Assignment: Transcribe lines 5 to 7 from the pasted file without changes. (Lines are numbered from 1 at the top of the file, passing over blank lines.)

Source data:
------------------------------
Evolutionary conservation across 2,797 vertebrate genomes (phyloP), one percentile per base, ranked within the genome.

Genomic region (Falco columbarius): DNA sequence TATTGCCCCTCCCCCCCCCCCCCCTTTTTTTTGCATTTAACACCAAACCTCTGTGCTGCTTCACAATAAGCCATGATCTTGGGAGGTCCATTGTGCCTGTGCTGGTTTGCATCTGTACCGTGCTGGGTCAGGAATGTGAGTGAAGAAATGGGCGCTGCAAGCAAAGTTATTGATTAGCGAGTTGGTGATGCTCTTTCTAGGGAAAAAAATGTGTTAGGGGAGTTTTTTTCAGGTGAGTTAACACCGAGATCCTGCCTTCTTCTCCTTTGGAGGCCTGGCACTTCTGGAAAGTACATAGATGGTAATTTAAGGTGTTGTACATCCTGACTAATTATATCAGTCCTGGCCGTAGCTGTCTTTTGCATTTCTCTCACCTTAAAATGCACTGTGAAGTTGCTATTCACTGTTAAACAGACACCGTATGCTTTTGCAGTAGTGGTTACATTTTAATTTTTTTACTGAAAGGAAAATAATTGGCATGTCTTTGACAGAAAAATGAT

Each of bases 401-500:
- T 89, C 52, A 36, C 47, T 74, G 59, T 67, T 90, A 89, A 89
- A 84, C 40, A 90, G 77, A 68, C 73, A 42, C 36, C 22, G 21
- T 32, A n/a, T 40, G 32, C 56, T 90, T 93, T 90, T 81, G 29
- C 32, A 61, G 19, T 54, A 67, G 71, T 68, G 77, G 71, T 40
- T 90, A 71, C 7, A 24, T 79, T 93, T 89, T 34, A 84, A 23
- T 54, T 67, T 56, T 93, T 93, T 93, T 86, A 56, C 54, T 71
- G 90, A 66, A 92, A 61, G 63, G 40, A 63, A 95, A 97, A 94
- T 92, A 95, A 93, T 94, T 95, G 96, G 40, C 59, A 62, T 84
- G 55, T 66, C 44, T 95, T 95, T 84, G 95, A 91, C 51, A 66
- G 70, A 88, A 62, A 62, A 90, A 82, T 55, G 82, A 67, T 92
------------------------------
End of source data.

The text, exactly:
- A 84, C 40, A 90, G 77, A 68, C 73, A 42, C 36, C 22, G 21
- T 32, A n/a, T 40, G 32, C 56, T 90, T 93, T 90, T 81, G 29
- C 32, A 61, G 19, T 54, A 67, G 71, T 68, G 77, G 71, T 40